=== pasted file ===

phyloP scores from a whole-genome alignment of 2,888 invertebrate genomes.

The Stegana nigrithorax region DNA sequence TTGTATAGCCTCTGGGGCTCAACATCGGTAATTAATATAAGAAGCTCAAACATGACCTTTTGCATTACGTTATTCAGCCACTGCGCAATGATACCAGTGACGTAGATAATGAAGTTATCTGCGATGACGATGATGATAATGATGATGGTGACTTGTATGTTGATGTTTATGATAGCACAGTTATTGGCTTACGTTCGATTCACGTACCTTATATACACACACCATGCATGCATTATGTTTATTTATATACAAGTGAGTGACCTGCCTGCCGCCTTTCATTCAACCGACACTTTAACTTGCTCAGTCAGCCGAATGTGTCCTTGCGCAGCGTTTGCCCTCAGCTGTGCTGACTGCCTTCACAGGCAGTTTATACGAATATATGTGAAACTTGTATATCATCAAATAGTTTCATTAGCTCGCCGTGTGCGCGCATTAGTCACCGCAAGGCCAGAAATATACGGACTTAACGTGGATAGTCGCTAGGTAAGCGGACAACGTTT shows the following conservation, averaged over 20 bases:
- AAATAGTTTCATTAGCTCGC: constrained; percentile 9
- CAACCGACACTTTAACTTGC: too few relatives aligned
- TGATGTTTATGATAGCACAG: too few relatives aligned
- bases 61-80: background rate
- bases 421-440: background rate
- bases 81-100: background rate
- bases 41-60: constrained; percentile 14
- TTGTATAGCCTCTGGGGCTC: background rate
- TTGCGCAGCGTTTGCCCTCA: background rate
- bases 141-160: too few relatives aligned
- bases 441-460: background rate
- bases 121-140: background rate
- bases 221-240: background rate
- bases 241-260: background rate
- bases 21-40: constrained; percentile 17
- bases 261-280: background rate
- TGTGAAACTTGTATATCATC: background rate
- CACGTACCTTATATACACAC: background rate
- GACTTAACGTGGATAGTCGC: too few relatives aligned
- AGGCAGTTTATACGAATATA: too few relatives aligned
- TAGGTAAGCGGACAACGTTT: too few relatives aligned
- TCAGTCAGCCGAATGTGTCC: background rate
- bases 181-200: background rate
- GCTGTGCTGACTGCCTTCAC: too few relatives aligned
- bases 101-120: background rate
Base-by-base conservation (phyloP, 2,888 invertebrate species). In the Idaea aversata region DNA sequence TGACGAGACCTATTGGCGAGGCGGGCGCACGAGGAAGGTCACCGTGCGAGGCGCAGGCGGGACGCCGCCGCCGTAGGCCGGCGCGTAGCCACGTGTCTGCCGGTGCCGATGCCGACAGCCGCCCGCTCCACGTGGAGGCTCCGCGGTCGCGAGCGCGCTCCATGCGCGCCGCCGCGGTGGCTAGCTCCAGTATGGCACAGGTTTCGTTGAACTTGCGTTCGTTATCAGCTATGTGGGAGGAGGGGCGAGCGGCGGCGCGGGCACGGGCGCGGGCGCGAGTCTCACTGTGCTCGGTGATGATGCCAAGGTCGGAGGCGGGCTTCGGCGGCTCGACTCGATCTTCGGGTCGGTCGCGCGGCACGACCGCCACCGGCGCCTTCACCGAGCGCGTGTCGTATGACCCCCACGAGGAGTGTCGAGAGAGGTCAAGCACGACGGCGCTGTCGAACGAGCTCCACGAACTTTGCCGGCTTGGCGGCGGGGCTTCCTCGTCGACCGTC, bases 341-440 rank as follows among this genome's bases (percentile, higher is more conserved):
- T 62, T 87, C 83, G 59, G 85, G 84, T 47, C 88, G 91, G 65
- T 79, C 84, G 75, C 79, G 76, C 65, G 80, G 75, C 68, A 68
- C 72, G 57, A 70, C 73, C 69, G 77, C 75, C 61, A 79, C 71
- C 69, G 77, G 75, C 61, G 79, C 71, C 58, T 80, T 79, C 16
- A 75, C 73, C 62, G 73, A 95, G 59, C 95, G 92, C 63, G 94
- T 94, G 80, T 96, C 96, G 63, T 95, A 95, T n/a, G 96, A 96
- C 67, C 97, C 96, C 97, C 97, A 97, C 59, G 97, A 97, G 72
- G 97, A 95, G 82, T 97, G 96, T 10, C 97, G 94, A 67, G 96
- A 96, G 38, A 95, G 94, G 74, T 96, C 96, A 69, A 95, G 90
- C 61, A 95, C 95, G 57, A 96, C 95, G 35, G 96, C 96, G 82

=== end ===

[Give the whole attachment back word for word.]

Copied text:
phyloP scores from a whole-genome alignment of 2,888 invertebrate genomes.

The Stegana nigrithorax region DNA sequence TTGTATAGCCTCTGGGGCTCAACATCGGTAATTAATATAAGAAGCTCAAACATGACCTTTTGCATTACGTTATTCAGCCACTGCGCAATGATACCAGTGACGTAGATAATGAAGTTATCTGCGATGACGATGATGATAATGATGATGGTGACTTGTATGTTGATGTTTATGATAGCACAGTTATTGGCTTACGTTCGATTCACGTACCTTATATACACACACCATGCATGCATTATGTTTATTTATATACAAGTGAGTGACCTGCCTGCCGCCTTTCATTCAACCGACACTTTAACTTGCTCAGTCAGCCGAATGTGTCCTTGCGCAGCGTTTGCCCTCAGCTGTGCTGACTGCCTTCACAGGCAGTTTATACGAATATATGTGAAACTTGTATATCATCAAATAGTTTCATTAGCTCGCCGTGTGCGCGCATTAGTCACCGCAAGGCCAGAAATATACGGACTTAACGTGGATAGTCGCTAGGTAAGCGGACAACGTTT shows the following conservation, averaged over 20 bases:
- AAATAGTTTCATTAGCTCGC: constrained; percentile 9
- CAACCGACACTTTAACTTGC: too few relatives aligned
- TGATGTTTATGATAGCACAG: too few relatives aligned
- bases 61-80: background rate
- bases 421-440: background rate
- bases 81-100: background rate
- bases 41-60: constrained; percentile 14
- TTGTATAGCCTCTGGGGCTC: background rate
- TTGCGCAGCGTTTGCCCTCA: background rate
- bases 141-160: too few relatives aligned
- bases 441-460: background rate
- bases 121-140: background rate
- bases 221-240: background rate
- bases 241-260: background rate
- bases 21-40: constrained; percentile 17
- bases 261-280: background rate
- TGTGAAACTTGTATATCATC: background rate
- CACGTACCTTATATACACAC: background rate
- GACTTAACGTGGATAGTCGC: too few relatives aligned
- AGGCAGTTTATACGAATATA: too few relatives aligned
- TAGGTAAGCGGACAACGTTT: too few relatives aligned
- TCAGTCAGCCGAATGTGTCC: background rate
- bases 181-200: background rate
- GCTGTGCTGACTGCCTTCAC: too few relatives aligned
- bases 101-120: background rate
Base-by-base conservation (phyloP, 2,888 invertebrate species). In the Idaea aversata region DNA sequence TGACGAGACCTATTGGCGAGGCGGGCGCACGAGGAAGGTCACCGTGCGAGGCGCAGGCGGGACGCCGCCGCCGTAGGCCGGCGCGTAGCCACGTGTCTGCCGGTGCCGATGCCGACAGCCGCCCGCTCCACGTGGAGGCTCCGCGGTCGCGAGCGCGCTCCATGCGCGCCGCCGCGGTGGCTAGCTCCAGTATGGCACAGGTTTCGTTGAACTTGCGTTCGTTATCAGCTATGTGGGAGGAGGGGCGAGCGGCGGCGCGGGCACGGGCGCGGGCGCGAGTCTCACTGTGCTCGGTGATGATGCCAAGGTCGGAGGCGGGCTTCGGCGGCTCGACTCGATCTTCGGGTCGGTCGCGCGGCACGACCGCCACCGGCGCCTTCACCGAGCGCGTGTCGTATGACCCCCACGAGGAGTGTCGAGAGAGGTCAAGCACGACGGCGCTGTCGAACGAGCTCCACGAACTTTGCCGGCTTGGCGGCGGGGCTTCCTCGTCGACCGTC, bases 341-440 rank as follows among this genome's bases (percentile, higher is more conserved):
- T 62, T 87, C 83, G 59, G 85, G 84, T 47, C 88, G 91, G 65
- T 79, C 84, G 75, C 79, G 76, C 65, G 80, G 75, C 68, A 68
- C 72, G 57, A 70, C 73, C 69, G 77, C 75, C 61, A 79, C 71
- C 69, G 77, G 75, C 61, G 79, C 71, C 58, T 80, T 79, C 16
- A 75, C 73, C 62, G 73, A 95, G 59, C 95, G 92, C 63, G 94
- T 94, G 80, T 96, C 96, G 63, T 95, A 95, T n/a, G 96, A 96
- C 67, C 97, C 96, C 97, C 97, A 97, C 59, G 97, A 97, G 72
- G 97, A 95, G 82, T 97, G 96, T 10, C 97, G 94, A 67, G 96
- A 96, G 38, A 95, G 94, G 74, T 96, C 96, A 69, A 95, G 90
- C 61, A 95, C 95, G 57, A 96, C 95, G 35, G 96, C 96, G 82